Week by Week TV: Twin Peaks: The Return Parts 3 and 4
Twin Peaks: The Return is directed by David Lynch and co-written by Lynch and Mark Frost. It stars Kyle MacLachlan as FBI special Agent Dale Cooper. This new, third series takes place 25 years after the original series, one of the most influential series of the modern TV age.
This is an ongoing commentary. To read about parts one and two, go here.
In my previous review I talked about how impenetrable the opening half an hour of this series was. The opening of Part Three was no different. We were back with good Dale Cooper in the Black Lodge, and something bizarre is happening. This stretches on for many minutes until Cooper forces himself through a plug socket into our real world. This opening felt like I was adrift in a boat where the sky is made of papier mache and the sea is vinegar and someone is constantly whispering “Who ate all the tin cans” in you ear. It was pretty weird and is the second time I imagined everyone but the hardcore fans switching off in alienated boredom.
However, there is a trick to surviving any David Lynch creation: just go with it. Whenever you start to panic because you don’t understand why something is happening, just let it happen. Also, laugh at the ridiculousness of the situations. I’m pretty sure it’s what Lynch expects of you. He doesn’t think that everything he says is important, or life changing. It’s entertainment. A more niche and artistic type of entertainment, but entertainment non the less. This feels like David Lynch having fun with people’s conception of him. Also, this weirdness quickly subsides into his more off-kilter domestic oddness in the second half of these two episodes.
When Good Cooper emerges into the real world (causing the doppelganger versions of himself to explosively vomit), the episode picks up a lot. We learn that Cooper now has two doppelgangers. One is evil and leathery, the other is called Dougie and is wrapped up in some criminal activities in Las Vegas. Cooper switches places with Dougie and ends up in a casino. However, his prolonged time in the Black Lodge has left Cooper shell-shocked. It has been 24 years, after all. This Cooper is a shuffling, bumbling character, and he has the sense of someone learning how to adjust to our world. Cooper remains in this state for the rest of this double bill and, after winning countless mega-jackpots, he is taken in by Dougie’s wife (Naomi Watts) and son. These sequences are played solely for comedy and give a sense of the amalgam of genres at play here.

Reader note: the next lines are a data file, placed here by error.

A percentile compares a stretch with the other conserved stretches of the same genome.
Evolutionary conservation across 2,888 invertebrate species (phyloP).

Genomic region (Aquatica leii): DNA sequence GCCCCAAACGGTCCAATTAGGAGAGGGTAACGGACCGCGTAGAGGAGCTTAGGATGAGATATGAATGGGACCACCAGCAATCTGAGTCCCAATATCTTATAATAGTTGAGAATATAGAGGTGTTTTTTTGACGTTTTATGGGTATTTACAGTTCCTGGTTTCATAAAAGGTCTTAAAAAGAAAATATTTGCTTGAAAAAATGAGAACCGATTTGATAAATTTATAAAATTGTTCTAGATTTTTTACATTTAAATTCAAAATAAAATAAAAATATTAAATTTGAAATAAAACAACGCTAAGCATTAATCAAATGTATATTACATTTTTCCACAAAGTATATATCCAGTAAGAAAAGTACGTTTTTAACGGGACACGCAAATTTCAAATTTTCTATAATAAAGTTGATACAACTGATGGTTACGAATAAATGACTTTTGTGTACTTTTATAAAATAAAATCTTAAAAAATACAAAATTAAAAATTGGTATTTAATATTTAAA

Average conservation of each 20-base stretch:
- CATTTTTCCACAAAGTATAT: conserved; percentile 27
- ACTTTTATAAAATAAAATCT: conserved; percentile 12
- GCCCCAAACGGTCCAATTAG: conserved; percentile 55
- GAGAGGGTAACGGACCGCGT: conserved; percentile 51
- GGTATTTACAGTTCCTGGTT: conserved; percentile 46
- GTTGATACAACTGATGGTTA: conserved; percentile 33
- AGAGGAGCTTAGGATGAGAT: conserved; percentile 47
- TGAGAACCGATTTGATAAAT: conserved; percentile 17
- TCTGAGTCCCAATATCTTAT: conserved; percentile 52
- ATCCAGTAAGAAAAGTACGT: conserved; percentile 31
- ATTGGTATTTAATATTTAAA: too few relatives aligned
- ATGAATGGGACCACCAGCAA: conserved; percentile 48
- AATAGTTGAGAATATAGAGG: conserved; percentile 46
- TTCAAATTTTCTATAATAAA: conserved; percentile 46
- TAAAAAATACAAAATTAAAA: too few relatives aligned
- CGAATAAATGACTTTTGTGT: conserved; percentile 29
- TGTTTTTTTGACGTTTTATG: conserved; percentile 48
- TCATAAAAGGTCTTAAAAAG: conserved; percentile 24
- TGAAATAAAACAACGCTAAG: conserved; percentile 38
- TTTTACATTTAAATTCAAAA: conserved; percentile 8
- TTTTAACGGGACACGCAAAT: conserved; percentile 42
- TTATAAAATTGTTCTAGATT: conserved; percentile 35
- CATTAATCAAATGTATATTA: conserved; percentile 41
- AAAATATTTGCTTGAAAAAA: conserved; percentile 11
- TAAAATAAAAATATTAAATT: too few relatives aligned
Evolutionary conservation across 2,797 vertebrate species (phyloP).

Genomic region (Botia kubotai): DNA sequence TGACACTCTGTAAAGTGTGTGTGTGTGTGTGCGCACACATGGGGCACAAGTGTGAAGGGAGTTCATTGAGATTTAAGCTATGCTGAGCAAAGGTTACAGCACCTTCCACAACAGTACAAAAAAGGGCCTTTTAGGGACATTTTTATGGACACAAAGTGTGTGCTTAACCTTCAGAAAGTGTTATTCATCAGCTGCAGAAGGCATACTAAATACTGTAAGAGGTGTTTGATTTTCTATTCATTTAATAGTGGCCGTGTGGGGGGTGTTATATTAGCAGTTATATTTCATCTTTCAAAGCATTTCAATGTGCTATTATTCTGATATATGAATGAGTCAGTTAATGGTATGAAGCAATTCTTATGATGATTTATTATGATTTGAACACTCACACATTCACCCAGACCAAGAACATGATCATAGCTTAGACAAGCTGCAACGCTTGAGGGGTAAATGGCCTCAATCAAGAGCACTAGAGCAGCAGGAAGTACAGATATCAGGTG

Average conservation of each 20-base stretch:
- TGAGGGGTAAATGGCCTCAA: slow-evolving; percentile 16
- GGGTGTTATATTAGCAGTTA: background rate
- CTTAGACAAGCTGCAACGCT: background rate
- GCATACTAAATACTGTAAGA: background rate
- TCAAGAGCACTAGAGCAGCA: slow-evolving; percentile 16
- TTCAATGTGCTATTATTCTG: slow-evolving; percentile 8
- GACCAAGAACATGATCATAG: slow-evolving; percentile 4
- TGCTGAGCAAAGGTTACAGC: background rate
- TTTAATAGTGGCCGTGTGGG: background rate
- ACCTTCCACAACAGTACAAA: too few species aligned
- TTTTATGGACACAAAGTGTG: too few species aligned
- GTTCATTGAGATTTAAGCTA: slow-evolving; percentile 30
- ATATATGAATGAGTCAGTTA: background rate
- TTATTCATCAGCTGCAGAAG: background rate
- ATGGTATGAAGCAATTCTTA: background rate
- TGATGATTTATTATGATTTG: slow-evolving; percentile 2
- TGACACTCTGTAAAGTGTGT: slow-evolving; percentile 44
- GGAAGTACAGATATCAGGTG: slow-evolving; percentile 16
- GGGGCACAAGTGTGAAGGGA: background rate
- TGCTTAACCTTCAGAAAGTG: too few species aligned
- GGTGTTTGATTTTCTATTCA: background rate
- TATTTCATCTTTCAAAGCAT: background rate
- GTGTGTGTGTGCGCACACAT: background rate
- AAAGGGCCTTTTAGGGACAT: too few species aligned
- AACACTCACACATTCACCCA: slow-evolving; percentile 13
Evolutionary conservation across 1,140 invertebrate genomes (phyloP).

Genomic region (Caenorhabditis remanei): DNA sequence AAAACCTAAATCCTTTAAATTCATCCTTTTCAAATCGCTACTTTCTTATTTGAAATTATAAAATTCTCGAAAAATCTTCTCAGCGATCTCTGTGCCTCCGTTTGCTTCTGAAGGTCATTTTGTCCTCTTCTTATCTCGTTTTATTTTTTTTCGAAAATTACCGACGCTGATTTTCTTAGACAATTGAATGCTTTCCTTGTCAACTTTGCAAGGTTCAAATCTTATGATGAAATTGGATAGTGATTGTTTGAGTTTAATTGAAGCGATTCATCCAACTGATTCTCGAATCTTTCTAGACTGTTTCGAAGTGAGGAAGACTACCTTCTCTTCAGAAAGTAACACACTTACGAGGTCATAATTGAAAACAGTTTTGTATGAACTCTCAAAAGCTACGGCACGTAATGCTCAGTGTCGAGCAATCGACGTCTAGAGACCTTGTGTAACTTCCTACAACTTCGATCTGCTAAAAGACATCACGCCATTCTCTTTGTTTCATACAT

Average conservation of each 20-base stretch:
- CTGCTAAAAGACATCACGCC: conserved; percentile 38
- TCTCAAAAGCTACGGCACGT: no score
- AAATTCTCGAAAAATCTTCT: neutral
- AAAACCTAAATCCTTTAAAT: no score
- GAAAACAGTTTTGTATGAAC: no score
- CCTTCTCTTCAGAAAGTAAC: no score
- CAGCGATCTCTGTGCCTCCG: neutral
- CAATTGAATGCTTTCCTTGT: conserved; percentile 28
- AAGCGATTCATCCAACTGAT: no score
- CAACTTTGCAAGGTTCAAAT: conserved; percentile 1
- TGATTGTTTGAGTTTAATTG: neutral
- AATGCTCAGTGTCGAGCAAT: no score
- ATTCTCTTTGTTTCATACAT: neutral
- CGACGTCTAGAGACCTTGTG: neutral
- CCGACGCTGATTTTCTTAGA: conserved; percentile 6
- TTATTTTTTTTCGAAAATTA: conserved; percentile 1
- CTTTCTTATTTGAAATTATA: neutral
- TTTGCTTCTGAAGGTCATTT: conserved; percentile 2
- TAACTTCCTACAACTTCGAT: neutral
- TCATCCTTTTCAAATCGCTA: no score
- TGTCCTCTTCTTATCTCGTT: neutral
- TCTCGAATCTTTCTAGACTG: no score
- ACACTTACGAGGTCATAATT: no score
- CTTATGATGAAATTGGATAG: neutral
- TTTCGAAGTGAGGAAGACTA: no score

There are some more welcome returns from characters. Miguel Ferrer and David Lynch appear as FBI agents Albert Rosenfield and Gordon Cole, who receive word that Cooper has been found. David Duchovny also makes an appearance as DEA agent Denise in the second episode. We also see the new Sheriff Truman in Twin Peaks, this time played by Robert Forster as the brother of Harry Truman.
There is a bizarre cameo from Michael Cera as a Marlon Brando from Rebel Without A Cause type, straddling a motorbike, with an odd accent to go with it. It’s as out there as the rest of the two-parter gets, but is fun and distracting enough to give a sense of Coen Brothers-esque tone.
All in all, this was another strong episode, despite the bizarrely patience-testing opening. I am still on board with this series, much more than with the new X-Files, and I’m excited to see who all the new cast members are playing. We’ve not seen Laura Dern yet and there are countless other returning characters left to make an appearance. Please join me again next week for my review of Part 5 and 6 of Twin Peaks Series 3.
Twin Peaks: The Return Parts 3 and 4 aired in the UK on Tuesday 30th May on Sky Atlantic and are available for catch-up now. Image source: Vulture.com